The wounded prosecutor was helped to a nearby hospital by his friend who arrived near the park not long after the attack. The prosecutor had suffered injuries to his side, face, and under his right arm. The injuries were not severe, however, and he is recovering from the attack at home.

One attacker, Edgar Diaz, 21, was arrested a few days after the incident. He has been charged with attempted first-degree murder and aggravated battery. Diaz has been convicted before of unlawful use of a weapon and he has also been involved in other felonies, for example, armed violence and drug crimes. Diaz’s bond court was held on September 24.

Diaz is looking at a long prison sentence. His best option is to get legal help from experienced lawyers who can build a strong defense. Although Diaz probably cannot avoid a conviction, his penalties have the potential to be reduced. If you or anyone you know has been charged with a similar crime, contact a skilled and knowledgeable felony defense attorney in Chicago, Illinois.

Man Charged in Shooting Death of Alleged Accomplice.

July 12th, 2012 at 8:20 pm

Tevin Louis, 19, is being held on $1 million bond. He has been charged with one count of first-degree murder, two counts of armed robbery and one count of disorderly conduct in the shooting death of 19-year-old Marquise Sampson. But Louis did not fire the gun that killed Sampson. Police did.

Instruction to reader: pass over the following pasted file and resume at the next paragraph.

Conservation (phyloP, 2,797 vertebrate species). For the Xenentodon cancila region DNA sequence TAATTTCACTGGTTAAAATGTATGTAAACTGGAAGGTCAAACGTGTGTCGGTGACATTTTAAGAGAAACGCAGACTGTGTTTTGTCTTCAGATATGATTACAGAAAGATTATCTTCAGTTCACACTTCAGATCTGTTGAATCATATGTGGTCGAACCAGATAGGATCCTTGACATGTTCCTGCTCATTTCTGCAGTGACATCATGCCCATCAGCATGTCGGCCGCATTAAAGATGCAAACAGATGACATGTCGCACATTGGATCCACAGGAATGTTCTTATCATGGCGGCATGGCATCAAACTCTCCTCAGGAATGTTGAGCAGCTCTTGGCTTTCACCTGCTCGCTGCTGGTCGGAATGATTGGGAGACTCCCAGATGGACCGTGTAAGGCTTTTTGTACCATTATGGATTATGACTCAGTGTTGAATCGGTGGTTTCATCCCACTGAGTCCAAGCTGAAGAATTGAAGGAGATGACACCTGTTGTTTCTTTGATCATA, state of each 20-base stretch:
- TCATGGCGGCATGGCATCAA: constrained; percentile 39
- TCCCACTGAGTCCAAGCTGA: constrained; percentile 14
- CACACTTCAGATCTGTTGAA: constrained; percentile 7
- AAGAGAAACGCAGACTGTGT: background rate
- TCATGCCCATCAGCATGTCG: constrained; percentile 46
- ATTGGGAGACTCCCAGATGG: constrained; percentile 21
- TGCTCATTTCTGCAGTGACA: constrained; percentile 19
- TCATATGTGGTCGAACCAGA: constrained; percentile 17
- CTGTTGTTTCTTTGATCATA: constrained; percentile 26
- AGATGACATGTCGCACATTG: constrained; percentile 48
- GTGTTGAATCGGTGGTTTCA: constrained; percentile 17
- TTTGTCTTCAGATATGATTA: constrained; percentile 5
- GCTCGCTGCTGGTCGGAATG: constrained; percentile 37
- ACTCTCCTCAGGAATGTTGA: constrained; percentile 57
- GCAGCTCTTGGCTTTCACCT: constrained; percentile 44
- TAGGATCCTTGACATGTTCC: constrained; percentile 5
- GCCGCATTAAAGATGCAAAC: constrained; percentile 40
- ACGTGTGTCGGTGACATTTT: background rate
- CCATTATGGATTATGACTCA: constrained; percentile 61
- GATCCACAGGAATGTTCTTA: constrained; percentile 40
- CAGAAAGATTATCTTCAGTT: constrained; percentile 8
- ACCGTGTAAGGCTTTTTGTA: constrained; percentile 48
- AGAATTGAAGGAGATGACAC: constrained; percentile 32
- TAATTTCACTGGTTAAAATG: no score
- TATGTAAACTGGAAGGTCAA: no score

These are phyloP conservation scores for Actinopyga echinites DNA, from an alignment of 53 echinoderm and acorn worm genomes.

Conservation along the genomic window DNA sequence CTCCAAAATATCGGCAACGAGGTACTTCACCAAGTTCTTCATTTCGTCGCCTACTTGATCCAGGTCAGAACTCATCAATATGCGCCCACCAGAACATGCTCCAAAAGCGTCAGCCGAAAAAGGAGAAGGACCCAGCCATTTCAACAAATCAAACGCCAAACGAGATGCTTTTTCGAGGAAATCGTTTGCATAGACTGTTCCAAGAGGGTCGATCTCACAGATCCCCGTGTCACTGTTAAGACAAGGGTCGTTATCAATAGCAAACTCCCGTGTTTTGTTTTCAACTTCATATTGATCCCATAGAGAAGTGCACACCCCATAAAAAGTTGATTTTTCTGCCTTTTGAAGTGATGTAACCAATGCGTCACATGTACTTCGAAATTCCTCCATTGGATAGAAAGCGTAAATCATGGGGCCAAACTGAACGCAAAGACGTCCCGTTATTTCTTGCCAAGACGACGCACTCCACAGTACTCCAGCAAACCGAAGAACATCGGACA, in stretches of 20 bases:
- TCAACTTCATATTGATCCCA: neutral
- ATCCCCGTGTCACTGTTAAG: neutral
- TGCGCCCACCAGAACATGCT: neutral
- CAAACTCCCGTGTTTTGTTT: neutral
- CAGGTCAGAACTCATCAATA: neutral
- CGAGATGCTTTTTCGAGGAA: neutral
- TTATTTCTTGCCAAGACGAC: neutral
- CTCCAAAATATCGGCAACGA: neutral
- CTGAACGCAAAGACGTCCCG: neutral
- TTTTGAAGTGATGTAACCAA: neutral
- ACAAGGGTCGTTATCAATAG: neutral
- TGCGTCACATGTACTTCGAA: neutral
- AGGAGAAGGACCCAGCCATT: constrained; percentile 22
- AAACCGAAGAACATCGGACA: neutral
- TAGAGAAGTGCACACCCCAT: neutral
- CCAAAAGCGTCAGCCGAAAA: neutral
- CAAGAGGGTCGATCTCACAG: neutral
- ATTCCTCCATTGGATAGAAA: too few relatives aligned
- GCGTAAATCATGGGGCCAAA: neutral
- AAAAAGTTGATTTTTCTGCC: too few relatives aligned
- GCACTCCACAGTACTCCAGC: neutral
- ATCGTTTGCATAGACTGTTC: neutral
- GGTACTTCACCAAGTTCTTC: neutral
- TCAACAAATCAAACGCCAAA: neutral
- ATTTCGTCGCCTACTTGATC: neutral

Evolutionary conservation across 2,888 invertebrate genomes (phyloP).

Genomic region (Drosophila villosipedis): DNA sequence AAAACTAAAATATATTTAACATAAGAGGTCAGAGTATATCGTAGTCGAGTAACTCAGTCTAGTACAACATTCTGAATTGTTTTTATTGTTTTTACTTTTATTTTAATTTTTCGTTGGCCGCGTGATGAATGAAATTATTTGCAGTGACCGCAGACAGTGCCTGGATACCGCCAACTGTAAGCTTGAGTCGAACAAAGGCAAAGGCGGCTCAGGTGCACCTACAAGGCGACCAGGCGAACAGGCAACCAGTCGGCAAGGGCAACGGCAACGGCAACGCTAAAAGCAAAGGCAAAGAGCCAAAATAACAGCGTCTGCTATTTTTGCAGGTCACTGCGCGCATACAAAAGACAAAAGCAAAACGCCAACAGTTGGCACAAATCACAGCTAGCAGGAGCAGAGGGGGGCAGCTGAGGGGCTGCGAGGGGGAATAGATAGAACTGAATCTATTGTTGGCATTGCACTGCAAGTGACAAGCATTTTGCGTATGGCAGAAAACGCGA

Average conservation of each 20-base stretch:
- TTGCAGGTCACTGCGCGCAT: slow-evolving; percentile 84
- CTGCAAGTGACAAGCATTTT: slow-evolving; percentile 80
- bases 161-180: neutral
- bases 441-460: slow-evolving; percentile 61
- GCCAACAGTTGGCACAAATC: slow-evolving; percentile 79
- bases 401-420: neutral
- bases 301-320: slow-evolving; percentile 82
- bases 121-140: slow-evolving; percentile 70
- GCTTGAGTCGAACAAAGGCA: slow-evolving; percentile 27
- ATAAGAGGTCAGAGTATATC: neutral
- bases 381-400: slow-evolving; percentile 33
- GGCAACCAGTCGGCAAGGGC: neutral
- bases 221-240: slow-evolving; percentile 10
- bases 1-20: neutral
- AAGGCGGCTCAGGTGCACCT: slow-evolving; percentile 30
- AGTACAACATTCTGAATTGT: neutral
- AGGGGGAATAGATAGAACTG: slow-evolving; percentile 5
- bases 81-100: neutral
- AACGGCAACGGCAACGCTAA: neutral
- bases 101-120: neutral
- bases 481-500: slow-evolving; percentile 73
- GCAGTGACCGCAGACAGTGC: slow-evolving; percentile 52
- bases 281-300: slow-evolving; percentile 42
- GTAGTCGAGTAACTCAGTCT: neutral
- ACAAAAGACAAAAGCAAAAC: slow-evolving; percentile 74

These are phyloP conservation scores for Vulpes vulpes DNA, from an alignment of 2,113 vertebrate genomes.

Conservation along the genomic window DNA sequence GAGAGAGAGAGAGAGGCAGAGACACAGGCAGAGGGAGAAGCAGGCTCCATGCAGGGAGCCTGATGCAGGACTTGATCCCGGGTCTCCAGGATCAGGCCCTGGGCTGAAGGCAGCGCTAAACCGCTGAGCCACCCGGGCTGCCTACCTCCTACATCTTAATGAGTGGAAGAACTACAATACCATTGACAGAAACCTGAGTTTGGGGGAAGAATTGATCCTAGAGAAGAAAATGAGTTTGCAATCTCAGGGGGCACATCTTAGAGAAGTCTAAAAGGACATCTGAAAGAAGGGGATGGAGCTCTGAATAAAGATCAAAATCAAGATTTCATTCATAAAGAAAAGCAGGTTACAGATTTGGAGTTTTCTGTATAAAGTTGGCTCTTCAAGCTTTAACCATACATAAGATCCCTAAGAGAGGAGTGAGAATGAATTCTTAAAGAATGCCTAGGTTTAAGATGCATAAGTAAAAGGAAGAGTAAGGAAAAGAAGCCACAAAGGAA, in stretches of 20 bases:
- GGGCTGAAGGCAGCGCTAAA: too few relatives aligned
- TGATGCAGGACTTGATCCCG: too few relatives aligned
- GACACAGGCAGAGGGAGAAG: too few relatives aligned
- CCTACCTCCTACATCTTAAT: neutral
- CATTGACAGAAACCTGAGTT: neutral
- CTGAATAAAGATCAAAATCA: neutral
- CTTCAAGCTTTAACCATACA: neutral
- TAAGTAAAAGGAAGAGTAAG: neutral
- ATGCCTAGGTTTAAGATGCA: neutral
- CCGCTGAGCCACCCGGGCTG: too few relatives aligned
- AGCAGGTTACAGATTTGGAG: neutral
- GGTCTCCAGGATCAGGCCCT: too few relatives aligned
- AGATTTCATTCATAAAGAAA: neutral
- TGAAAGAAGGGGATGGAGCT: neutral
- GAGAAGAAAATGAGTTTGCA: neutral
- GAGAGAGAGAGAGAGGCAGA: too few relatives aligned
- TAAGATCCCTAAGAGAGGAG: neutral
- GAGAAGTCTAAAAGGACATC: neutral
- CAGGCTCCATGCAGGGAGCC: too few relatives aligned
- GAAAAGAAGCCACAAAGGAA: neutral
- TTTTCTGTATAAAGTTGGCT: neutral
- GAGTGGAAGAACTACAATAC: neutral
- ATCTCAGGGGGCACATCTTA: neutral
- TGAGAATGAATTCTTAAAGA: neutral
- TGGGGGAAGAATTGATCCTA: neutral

According to a report in the Chicago Sun Times, prosecutors told Judge Laura Sullivan that Louis and Sampson, armed with guns and wearing masks and gloves, robbed two employees at King Gyros. It is alleged that after taking money from the store’s cash register, they also took cash and a cell phone from the two employees, as well as cigarettes from the store’s inventory. The victims told police that the stolen items were thrown into a backpack, which Louis took with him when he left the store, and that Sampson left right after.

Sampson was spotted running by Gresham district by beat patrol officers. The officers reported that they ordered Sampson, who they say was holding onto his side while running, to stop. Instead, he kept running, with the uniformed officers chasing him. Sampson then pulled a gun and pointed it at one of the officers. The officer shot him twice. Sampson was later pronounced dead at the scene. The coroner has ruled the death a homicide. None of the officers present were injured.

When Louis showed up at the scene of the shooting and tried to make his way past police, he was quickly arrested for disorderly conduct. Prosecutors are alleging that he admitted his involvement in the robbery. They also stated that Louis told a third party he was involved with Sampson in the robbery and that they have the surveillance tape from the store that show the robbery taking place.

First degree murder is one of the most serious crimes a person can be charged with. A guilty verdict can mean life in prison. If you are charged with a serious crime in Chicago, contact an experienced Chicago criminal defense attorney immediately to defend you.

Visit to Jail Lands Man in a Cell of His Own

June 20th, 2012 at 2:24 pm

Julius Price, 23, managed to evade police for two weeks. The Chicago man had been identified as the prime suspect in the stabbing of four Guardian Angels on a North Side “L” platform. Ironically, Price was arrested after attempting to visit his co-defendant, Keith Gunn, 34, at the Cook County Jail. When arrested, Price was carrying a Bible and a length of rope.